Elena Koulla was born in Limassol, Cyprus in 1982. She received her MFA degree in Fine Arts from Bristol University of West of England and her BFA in painting from Auburn University, U.S.A. She now lives in Cyprus and works as an art teacher at a private school and at Limassol adult education centres. She presented her work in Cyprus, Greece, U.K and U.S.A. Her topics are diverse and have been moving back and forth between painting and sculpture, using new materials and processes, shifting from two dimensional space to three dimensional and addressing matters which concern the context of the work in relation to the viewer’s interpretation and interaction.
The artist’s work is a direct result of her surroundings. As Elena explains: ‘My studies in U.S and U.K have enriched me with visual and intellectual inputs that became inspirational for the shaping of my work.’’ Her current work is inspired by the novel of Italo Calvino, ‘Invisible cities’, and purposes to present the city of Limassol as both, a concept and an experience. The author transports us not only to the visible parts that constitute a city such as the buildings and streets, but also he aims to transfer us to the remembrance of a city through the habits and customs of its inhabitants. Elena states that a city is full of signs ready to be decrypted. Its history is engraved not only in the streets, buildings and monuments but also, in the stories and relationships between people which all together define the identity of the artist hometown, Limassol.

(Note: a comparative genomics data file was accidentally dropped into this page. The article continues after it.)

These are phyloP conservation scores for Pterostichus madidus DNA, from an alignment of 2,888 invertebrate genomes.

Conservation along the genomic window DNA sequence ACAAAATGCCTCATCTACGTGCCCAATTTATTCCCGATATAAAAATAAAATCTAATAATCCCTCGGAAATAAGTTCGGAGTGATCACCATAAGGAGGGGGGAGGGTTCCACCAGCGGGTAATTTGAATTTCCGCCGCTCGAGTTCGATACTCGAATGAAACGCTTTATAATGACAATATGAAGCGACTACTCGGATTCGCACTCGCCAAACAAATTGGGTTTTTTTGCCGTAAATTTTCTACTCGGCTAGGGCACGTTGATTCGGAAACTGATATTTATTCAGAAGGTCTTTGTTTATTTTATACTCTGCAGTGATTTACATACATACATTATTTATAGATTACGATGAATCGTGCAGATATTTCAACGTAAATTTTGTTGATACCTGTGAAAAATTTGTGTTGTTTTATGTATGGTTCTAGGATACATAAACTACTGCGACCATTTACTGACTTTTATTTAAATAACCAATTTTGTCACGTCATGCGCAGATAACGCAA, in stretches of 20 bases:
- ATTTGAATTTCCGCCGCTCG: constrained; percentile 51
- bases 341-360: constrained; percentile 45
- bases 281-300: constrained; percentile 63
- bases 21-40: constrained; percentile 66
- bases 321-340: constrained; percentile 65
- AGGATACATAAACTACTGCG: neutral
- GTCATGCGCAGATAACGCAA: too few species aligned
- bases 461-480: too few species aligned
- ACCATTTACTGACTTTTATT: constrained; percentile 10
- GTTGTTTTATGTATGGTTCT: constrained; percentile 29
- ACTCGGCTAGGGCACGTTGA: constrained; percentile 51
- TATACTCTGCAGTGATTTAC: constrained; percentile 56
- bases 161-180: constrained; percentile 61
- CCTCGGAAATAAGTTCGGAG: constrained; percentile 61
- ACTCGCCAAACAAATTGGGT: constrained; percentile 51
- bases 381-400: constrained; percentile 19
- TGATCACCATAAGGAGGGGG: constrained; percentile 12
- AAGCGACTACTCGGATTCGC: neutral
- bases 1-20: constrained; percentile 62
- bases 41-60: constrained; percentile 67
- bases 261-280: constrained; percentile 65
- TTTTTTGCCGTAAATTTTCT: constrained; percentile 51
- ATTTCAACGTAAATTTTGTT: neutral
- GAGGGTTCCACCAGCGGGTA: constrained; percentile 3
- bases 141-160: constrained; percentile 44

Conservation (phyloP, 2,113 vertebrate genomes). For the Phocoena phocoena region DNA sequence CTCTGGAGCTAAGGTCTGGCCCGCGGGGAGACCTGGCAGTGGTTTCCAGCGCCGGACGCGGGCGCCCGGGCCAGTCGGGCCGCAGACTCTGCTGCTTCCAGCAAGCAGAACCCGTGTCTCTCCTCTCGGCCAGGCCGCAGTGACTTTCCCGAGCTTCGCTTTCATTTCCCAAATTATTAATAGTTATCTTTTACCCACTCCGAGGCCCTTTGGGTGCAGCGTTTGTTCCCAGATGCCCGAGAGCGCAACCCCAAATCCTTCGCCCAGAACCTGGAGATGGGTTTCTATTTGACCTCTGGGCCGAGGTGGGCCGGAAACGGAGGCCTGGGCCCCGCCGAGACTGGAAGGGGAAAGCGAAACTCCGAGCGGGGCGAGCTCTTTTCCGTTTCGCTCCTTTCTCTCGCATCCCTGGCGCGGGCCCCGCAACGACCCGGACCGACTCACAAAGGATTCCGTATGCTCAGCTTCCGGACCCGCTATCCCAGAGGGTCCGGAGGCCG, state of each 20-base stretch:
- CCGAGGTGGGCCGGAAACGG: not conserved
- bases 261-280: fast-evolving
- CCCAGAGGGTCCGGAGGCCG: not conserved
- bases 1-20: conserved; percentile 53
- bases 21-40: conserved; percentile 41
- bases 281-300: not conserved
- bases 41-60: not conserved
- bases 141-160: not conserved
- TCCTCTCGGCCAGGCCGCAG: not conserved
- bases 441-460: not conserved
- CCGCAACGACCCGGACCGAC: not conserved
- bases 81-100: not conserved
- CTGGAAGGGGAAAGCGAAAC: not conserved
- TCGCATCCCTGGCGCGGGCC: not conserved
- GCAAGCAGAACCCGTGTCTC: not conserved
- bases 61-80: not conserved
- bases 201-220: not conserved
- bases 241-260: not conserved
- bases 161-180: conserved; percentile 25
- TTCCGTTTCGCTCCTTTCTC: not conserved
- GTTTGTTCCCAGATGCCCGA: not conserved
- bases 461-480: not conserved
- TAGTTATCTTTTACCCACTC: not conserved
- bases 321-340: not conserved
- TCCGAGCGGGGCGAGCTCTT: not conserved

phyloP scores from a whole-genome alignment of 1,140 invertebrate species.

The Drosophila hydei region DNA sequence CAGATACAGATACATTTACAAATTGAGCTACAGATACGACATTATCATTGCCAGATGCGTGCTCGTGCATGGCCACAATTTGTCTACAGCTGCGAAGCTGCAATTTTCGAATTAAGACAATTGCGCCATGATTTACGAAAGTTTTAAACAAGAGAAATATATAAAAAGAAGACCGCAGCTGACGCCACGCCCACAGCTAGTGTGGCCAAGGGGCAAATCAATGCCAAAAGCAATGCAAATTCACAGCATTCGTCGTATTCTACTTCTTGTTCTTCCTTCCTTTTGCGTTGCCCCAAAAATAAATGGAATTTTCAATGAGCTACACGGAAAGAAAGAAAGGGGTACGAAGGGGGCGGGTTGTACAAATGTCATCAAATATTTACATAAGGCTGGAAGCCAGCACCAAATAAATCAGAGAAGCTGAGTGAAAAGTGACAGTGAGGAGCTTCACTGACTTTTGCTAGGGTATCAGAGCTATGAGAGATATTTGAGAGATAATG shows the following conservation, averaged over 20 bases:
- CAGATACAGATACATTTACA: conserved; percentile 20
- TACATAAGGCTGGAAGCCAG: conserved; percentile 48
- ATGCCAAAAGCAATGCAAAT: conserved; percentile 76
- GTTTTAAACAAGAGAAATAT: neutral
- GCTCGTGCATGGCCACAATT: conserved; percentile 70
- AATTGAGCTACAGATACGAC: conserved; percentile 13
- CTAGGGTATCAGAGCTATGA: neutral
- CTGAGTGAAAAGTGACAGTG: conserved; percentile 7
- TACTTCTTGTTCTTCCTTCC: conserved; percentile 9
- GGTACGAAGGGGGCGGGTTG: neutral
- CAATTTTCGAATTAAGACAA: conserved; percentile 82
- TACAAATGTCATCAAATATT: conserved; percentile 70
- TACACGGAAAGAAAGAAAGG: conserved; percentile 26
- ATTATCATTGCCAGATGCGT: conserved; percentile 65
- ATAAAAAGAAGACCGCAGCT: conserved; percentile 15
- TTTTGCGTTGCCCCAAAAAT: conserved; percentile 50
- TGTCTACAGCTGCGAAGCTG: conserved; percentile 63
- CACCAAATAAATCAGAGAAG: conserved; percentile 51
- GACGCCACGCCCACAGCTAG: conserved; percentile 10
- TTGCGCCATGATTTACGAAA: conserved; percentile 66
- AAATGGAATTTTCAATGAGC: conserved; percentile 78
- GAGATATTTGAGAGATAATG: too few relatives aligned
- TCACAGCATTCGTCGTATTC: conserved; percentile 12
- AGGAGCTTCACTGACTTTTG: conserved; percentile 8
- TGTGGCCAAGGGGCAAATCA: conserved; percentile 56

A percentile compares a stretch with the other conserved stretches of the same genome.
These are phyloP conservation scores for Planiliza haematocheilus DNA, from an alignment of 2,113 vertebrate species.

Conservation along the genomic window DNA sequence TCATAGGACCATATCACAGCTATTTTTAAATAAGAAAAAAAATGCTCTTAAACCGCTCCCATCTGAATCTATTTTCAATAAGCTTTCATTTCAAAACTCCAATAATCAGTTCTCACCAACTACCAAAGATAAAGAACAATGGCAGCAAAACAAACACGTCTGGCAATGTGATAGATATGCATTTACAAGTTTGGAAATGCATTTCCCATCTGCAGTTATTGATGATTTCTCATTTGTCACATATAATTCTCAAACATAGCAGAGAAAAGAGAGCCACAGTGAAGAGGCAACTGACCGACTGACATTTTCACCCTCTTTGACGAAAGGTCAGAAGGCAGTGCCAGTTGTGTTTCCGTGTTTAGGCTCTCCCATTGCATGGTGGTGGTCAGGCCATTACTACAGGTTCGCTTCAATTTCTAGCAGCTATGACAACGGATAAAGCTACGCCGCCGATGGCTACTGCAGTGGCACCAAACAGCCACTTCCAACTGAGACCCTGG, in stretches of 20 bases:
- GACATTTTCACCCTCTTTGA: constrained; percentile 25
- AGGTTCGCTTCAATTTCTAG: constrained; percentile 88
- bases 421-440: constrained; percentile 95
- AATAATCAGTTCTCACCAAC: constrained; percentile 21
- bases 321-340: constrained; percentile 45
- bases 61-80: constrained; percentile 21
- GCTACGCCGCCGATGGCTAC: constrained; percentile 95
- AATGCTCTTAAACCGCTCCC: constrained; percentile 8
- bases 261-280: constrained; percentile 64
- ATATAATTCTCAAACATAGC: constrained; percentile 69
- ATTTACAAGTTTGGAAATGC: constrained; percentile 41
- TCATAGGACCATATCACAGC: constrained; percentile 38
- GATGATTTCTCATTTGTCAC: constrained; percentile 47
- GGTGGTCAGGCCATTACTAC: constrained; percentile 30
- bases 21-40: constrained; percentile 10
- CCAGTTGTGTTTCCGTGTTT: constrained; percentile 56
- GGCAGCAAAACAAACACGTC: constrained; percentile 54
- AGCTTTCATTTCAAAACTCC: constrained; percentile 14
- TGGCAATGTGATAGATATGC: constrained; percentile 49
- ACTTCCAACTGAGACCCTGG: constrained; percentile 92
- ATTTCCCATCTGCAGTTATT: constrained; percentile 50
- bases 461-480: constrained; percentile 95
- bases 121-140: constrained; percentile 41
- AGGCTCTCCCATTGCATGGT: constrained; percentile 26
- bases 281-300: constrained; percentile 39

Her work is described as a synthesis of layers of past and present photographs which capture a certain moment in time. She expresses that: ‘…perhaps in this way one is able to travel back in time and maybe I can eventually succeed in leading the viewer into looking at sight through my own optical lenses. If you take a walk in my city, Limassol, you will realize that it is a city of many contrasts, knitting modern and traditional architecture, a cauldron of stories through which if you take a closer look you will be able to decode its past and its culture.’